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Ethical Climate Survey

Consultancy services are essential in the provision of qualitative healthcare since it incorporates multiple ideas from many healthcare stakeholders. Appropriate organizational culture of a healthcare institution is essential for the maintenance of the patients' health and interrelationships between the relevant stakeholders. This paper focuses on the ethical framework of health care institutions discussing the need and operation of consultancy services in healthcare institutions and further enshrines the adoption of upright corporate culture in hospitals.

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Description of the Organization

As the healthcare field becomes more complicated, the intersection between organizational culture and ethics is growing tremendously. Most bioethics decisions made within the healthcare framework need to be consistent with the medical environment and should seek to sustain the prevalent needs of both patients and the healthcare providers (Victor, Cullen, 1988). Healthcare institutions could either be private or state-owned, but their operations revolve around sourcing for suppliers, provision of services, collection of revenues, and management of employees. Thus, the consideration of prevalent ethical issues while implementing healthcare decisions is of a prime importance in the maintenance of a rational moral and organizational climate. This initiative is deemed viable as it ensures a common operation mechanism of all stakeholders as they strive to avoid both legal and ethical liabilities.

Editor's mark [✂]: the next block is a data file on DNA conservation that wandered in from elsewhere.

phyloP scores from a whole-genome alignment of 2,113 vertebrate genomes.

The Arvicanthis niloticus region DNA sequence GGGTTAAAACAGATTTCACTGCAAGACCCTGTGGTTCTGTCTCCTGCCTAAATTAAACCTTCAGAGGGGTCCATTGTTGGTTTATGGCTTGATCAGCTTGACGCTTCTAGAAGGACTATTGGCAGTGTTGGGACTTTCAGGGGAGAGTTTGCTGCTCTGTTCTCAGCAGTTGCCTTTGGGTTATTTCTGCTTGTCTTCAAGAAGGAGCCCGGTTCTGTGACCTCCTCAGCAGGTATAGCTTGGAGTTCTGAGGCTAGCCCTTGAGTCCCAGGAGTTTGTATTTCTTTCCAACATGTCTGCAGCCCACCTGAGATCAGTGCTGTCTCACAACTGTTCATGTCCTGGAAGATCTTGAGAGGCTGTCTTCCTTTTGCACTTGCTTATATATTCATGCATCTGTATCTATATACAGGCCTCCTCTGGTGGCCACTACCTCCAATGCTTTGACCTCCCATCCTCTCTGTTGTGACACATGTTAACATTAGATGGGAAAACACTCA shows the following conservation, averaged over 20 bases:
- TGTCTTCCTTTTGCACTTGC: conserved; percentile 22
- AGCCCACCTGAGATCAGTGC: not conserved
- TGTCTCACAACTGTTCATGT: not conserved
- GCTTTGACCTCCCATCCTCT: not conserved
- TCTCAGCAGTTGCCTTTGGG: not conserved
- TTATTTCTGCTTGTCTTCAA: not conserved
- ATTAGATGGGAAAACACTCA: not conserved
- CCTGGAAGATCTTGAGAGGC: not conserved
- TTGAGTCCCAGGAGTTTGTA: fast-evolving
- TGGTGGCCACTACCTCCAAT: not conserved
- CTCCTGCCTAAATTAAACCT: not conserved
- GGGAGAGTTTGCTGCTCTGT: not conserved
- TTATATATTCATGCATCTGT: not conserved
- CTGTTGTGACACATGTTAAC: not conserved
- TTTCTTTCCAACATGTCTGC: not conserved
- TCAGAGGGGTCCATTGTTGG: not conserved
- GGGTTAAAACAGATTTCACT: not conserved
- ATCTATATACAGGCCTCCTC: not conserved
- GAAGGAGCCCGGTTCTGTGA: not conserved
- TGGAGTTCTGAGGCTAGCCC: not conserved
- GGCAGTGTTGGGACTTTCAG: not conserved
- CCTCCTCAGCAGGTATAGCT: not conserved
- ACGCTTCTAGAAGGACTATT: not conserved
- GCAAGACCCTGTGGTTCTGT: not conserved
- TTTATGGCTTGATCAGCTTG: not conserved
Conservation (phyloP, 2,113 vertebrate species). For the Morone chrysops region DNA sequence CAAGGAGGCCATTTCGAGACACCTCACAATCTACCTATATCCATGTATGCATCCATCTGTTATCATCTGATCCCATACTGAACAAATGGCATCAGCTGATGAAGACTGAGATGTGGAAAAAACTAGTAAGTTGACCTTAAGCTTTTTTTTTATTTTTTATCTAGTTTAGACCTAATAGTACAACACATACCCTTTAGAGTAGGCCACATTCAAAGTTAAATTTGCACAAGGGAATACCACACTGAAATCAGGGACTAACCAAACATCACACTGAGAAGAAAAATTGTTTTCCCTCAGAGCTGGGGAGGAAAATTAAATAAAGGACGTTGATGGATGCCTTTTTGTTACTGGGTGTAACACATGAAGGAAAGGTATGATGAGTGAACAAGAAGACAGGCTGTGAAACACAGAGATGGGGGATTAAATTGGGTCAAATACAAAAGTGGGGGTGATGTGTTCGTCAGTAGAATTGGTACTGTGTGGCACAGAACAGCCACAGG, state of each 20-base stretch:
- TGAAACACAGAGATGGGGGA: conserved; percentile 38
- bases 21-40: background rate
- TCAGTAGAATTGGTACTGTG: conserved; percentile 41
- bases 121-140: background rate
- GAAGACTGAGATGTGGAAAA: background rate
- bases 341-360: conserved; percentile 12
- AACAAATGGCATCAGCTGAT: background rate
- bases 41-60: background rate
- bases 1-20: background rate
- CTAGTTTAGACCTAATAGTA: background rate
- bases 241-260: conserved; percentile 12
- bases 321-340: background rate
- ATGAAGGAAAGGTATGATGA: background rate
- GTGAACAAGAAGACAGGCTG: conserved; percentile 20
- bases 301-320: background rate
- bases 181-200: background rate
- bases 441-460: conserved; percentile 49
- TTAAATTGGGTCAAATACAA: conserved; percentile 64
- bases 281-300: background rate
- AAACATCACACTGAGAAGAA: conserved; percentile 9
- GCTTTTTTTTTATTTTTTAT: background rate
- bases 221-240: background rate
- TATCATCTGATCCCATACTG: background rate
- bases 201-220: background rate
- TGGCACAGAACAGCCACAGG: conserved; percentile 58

Healthcare institutions are faced with multiple challenges with respect to organizational ethics, which, according to studies, is a factor of competitive pressures, social objectives, and management styles. Researches further provide that their corporate culture has a significant impact on the ethical issues surrounding such organizations. Hospital operations, for example, encompass the procurement of medical supplies, an aspect that faces the threat of corruption, nepotism, and fraudulent deals. Additionally, the remuneration framework, human resource functions, conflicts of interests, sexual harassment, discrimination, and familial relationships entail hospitals’ ethical concerns.

The prevalence of a sustainable safety culture in a hospital aids in minimizing medical errors during the provision of efficient healthcare and patients’ safety. A robust ethical framework ensures that the hospital strives to create rational stakeholder relationships while upholding its mission, goals, and values that result in a healthy organizational culture (Silverman, 2000). However, studies provide that the creation of a strong hospital culture entails an array of steps.

Key Steps for a Strong Culture in Healthcare Institutions